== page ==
I always knew I wanted to be a writer. Before I knew what college I wanted to attend, where I wanted to live, or what I wanted to be when I grew up, I knew I wanted to write books.
It was something I did on the side – working 9-5 in my “day job” as a licensed social worker, then coming home and working my second job – writing and editing a manuscript until midnight.
I did this every day. For two years.
Then came summer 2014 and my husband and I moved across the country together to pursue a career opportunity for him. The move also meant a new opportunity for me; I had the chance to pursue my writing full time, a dream I never thought I’d get the chance to follow.
My husband fully supported my becoming a full-time writer – after all, it was his idea. He has been my biggest cheerleader from the beginning, and together we found a townhouse with an office and got me a writing desk and Scrivener software so I could begin my new career path.
Two days after we moved from New Hampshire to Missouri, I got offered my first book deal from a publisher.
After a month in the new place, my new job was every bit as taxing as my “old day job.” I worked straight from 10am in the morning until, sometimes, 2am the next morning. I loved every minute of it, and never once woke up dreading going to work. Not only was I editing my old manuscript with my publisher and editor, I was writing a new book, working with multiple critique partners, and getting involved with the St. Louis Writer’s Guild (which is an awesome org, by the way).
I returned home to New Hampshire in August for a visit, excited to share my experiences with my friends and family. That’s when someone close to me said something I wasn’t expecting:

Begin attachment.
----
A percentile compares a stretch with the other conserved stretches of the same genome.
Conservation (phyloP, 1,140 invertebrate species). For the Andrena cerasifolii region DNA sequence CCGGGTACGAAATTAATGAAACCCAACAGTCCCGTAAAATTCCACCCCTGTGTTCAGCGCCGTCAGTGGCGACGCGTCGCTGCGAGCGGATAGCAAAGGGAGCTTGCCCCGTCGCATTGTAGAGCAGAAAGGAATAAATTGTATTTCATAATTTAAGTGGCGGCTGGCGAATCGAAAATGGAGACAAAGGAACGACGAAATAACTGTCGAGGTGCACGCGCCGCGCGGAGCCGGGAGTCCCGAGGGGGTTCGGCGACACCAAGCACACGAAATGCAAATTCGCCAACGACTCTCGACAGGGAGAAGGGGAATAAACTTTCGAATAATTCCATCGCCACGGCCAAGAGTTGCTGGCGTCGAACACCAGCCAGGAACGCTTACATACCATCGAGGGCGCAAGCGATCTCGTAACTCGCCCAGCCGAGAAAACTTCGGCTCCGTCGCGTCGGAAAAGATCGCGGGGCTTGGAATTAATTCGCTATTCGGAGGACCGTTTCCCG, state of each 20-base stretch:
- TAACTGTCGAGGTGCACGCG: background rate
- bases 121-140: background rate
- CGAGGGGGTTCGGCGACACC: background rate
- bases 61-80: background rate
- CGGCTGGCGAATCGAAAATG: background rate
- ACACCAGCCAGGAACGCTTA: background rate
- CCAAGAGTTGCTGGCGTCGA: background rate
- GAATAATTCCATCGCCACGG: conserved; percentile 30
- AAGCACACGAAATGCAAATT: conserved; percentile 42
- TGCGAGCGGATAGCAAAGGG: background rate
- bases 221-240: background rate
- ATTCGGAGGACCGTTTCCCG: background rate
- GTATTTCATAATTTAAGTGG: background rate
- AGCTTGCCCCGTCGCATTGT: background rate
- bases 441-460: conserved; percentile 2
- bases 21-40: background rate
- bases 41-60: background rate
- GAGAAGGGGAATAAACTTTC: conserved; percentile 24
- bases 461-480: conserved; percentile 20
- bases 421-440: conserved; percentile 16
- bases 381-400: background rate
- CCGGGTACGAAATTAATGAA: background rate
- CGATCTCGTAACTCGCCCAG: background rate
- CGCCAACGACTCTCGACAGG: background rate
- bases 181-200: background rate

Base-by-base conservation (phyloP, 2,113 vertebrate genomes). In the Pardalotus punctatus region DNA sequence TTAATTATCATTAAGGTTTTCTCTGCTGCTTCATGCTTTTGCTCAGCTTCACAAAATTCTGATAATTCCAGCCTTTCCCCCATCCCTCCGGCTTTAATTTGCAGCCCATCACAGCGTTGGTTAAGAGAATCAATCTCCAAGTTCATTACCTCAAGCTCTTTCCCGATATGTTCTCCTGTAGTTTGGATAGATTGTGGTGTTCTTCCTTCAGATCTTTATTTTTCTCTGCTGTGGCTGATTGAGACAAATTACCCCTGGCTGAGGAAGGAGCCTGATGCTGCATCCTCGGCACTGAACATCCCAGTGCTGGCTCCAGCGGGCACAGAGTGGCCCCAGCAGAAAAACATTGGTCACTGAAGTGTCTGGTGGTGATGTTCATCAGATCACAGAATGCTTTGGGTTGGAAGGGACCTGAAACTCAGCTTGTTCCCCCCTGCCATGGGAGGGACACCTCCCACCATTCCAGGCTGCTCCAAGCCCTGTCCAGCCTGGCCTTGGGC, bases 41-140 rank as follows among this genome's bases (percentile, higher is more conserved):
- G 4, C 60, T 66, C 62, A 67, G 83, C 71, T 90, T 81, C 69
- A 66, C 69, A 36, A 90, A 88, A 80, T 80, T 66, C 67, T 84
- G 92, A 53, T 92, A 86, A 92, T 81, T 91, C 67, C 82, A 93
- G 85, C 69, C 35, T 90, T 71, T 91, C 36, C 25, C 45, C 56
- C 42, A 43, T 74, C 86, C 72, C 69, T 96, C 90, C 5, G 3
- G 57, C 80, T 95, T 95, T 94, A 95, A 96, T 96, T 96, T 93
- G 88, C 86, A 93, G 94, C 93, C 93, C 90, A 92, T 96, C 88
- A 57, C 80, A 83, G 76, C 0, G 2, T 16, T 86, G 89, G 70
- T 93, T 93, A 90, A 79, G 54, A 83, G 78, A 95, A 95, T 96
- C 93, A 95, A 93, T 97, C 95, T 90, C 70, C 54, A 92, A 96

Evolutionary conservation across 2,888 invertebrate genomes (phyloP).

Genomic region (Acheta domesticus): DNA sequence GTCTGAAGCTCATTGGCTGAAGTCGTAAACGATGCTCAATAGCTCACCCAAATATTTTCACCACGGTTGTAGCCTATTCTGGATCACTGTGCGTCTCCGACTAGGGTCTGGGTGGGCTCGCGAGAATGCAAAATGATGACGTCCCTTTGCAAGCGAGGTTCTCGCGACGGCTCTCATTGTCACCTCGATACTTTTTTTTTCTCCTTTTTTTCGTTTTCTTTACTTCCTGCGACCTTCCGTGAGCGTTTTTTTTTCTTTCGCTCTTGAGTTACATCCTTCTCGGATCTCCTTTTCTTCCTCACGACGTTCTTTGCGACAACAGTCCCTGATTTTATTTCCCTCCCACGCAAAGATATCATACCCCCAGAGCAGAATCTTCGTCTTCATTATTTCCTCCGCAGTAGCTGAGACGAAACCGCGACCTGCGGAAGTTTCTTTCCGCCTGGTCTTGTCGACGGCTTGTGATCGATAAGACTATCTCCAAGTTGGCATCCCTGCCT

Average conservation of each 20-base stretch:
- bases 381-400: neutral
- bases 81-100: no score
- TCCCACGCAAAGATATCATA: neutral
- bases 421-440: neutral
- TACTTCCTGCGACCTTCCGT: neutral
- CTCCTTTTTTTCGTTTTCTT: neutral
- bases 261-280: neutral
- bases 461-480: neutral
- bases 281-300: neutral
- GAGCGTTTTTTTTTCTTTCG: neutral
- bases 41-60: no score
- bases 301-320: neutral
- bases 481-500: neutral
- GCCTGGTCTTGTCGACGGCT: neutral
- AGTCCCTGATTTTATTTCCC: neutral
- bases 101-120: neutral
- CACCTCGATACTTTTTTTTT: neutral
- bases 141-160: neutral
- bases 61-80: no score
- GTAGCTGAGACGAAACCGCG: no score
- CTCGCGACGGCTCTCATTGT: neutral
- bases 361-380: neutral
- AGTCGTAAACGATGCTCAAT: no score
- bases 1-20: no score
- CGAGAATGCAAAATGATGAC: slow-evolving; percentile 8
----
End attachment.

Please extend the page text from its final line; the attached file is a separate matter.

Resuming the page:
“So, when are you going to get a real job?”
I gaped at him.
To say this question pissed me off is an understatement. I was furious. I’d been working so hard all summer, and he didn’t consider it a real job? How dare he! I called my husband up, fuming, and was thrilled to hear that he shared my confusion by this offhand comment.
But over the next few days I started thinking. Why would someone think that writing for a living isn’t a real job? Writers work long hours without the promise of a steady paycheck. How is that different from someone starting a small business, or working as a freelance photographer or artist? It isn’t. Yet I bet someone starting a small business won’t hear “when are you going to get a real job?”
A common social work saying is that you can’t control what other people do – you can only control what YOU do. I can’t change what other people think. If someone else doesn’t take my job seriously, that’s all the more reason for me to work hard and prove them wrong.
But had I been taking it seriously?
Yes, I’d been working on books all day. But was I treating it like a ‘real job’?
I slept in every morning. I texted friends and posted on Facebook during the day. If I had to do errands during the day, I left my writing behind. When people asked me what I did for a living, I blushed and told them about my master’s degree in social work, too embarrassed to tell them what I actually did, afraid of being judged. I didn’t have a steady schedule, and regularly screwed around on the internet.
So if I didn’t take my job seriously – why should other people?
I’ve made some serious changes over the past month. I set an alarm in the mornings and promptly get to work. I made a strict schedule for myself – all errands, housework, and personal phone calls are only for off-work hours. I give myself breaks for Facebook and texting, but I time my breaks, as I would in any other job. When people ask about my job, I tell them about my upcoming book and my work in progress. I’ve become much more organized, and I feel more accomplished with my writing.
I’m proud to say I work as a writer. Yes, it’s a real job. Yes, it’s exhausting. Yes, there are times when I want to throw in the towel, shred all my pages, smash my computer against the wall and scream from frustration.
But no, I wouldn’t trade my job for anything else in the world.
And to you, the one reading this blog – you too have the best job in the world – you are a writer! Whether you do it full-time, on the side, after work, or in ten-minute increments after the kids go to bed…take it seriously!
Set a schedule that works for you. Make time for writing. Never be ashamed of your dreams.
Now if you’ll excuse me, I have to get back to work. 🙂 <3